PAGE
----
“Once a year, go someplace you’ve never been before”. Following the advice of the Dalai Lama, I arrive at Lofoten, an archipelago composed of seven islands to the north of Norway and the Arctic Circle. Its climate is the first of many surprises. The temperatures are milder than in Greenland or Alaska and remain above 0º. This phenomenon is caused by the gulf’s current, which warms Lofoten from the Caribbean.
Esben and Trond have been working for 15 years in the turbulent waters of the Arctic and they look around 60 years old. The sun hasn’t yet risen when together they launch the boat out into the open waters. We cast anchor several miles out at sea from the port of Grunnfarnes. They invite me to fish. In perfect English they tell me that the day before they had returned to land with three tonnes of ‘skrei’, the most sought-after cod in the world. And unique, because it can only be caught in Lofoten from February to April, when the fish arrive from the Barents Sea to spawn. Their day’s work doesn’t end there when these coveted fish are trapped in their nets, as they then have to gut them and hang them on wooden racks in the open air. In pairs, held motionless, sunlight falls upon them pitilessly, giving them their traditional character that heightens the sense of smell. They will stay like this for three months.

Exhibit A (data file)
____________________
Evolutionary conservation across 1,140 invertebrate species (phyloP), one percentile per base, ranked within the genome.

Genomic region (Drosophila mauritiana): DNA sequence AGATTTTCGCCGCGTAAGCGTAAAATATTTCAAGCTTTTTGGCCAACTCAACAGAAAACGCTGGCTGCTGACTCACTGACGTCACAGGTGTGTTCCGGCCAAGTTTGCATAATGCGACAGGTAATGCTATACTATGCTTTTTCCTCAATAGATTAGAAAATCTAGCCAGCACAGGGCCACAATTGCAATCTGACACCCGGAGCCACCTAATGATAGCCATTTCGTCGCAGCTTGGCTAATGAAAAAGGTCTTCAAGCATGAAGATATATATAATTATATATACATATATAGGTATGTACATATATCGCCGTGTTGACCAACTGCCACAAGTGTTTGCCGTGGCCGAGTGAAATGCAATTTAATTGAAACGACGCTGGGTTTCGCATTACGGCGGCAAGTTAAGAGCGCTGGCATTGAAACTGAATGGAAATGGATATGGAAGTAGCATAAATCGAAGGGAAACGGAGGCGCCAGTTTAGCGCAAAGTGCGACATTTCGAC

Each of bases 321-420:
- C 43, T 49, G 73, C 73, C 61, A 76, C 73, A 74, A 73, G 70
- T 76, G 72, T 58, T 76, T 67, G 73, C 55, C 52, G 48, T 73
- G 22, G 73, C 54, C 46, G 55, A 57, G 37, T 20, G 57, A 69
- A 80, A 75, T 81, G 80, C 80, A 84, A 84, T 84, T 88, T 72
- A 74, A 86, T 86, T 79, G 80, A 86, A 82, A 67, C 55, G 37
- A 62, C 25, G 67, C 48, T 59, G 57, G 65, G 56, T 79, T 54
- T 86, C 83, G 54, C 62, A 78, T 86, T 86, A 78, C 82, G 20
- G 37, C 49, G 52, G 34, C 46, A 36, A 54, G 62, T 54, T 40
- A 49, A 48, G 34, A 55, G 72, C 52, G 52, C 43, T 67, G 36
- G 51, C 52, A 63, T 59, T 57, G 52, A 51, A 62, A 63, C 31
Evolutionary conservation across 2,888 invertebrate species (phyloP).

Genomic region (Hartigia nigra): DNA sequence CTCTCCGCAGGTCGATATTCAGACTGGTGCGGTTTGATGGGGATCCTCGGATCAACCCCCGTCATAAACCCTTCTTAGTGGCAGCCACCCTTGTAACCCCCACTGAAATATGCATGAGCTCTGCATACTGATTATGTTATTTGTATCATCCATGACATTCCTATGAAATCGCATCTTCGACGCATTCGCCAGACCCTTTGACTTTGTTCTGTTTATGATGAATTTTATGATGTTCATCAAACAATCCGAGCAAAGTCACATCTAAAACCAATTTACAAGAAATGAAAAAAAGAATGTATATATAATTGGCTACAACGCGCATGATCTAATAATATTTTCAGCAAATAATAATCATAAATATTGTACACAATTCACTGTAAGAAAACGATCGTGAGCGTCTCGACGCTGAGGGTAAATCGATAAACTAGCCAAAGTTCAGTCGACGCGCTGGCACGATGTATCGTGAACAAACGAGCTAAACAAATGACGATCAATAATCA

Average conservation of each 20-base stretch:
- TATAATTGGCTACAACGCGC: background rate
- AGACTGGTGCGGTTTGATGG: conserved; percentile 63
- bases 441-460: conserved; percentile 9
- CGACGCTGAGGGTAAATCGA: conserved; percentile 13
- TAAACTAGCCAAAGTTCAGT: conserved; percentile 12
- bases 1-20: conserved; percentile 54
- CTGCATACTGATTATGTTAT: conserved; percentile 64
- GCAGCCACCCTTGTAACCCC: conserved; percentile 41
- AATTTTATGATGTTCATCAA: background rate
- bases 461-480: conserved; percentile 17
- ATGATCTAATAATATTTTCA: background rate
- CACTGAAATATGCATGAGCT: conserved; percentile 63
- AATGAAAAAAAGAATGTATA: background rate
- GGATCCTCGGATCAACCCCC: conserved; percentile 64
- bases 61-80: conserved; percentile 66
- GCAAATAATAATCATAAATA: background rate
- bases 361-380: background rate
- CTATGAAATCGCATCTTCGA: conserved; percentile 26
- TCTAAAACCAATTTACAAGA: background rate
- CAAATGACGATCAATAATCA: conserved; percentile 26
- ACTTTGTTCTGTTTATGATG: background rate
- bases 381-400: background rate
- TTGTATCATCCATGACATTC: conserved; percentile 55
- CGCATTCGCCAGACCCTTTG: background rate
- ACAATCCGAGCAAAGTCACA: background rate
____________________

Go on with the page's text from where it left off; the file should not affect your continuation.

Hundreds of tourists visit the port of Svolvær every year to attend the World Cod Fishing Championship.
Fishing is a serious business in Lofoten, and they celebrate it to the full. Hundreds of tourists visit the port of Svolvær every year to attend the World Cod Fishing Championship, which is held on 1st and 2nd April. The person who catches the biggest fish wins. It’s captivating how naturally Lofoten uses tourism to exploit the sector that has been the driving force of its economy.
Not only work revolves around the sea on this Norwegian archipelago, but leisure too. “She’s going under!” cries the captain of the large boat that I share with a dozen other people on the safari along the coast of Vesterålen. The lucky ones among us have arrived in time to see an enormous whale’s tail disappear into the depths of the ocean. “She can dive to 3,000 metres, so we won’t see her again on this trip”, he explains to us. The winter safaris are organised from November to March and there are companies that guarantee whale sightings. If you’re not lucky first time, they repeat the trip or refund your money.
My mobile telephone rings and brings me back to reality. It’s a notification from Norway Lights, the app that informs me that an aurora borealis is about to illuminate the town of Laukvik. Its ‘Polarlight Centre’ organises chats and exhibitions about the aurorae. For a few minutes, there is a magical whirlpool of greens and purples that dance across the sky. This is the rhythm of Lofoten.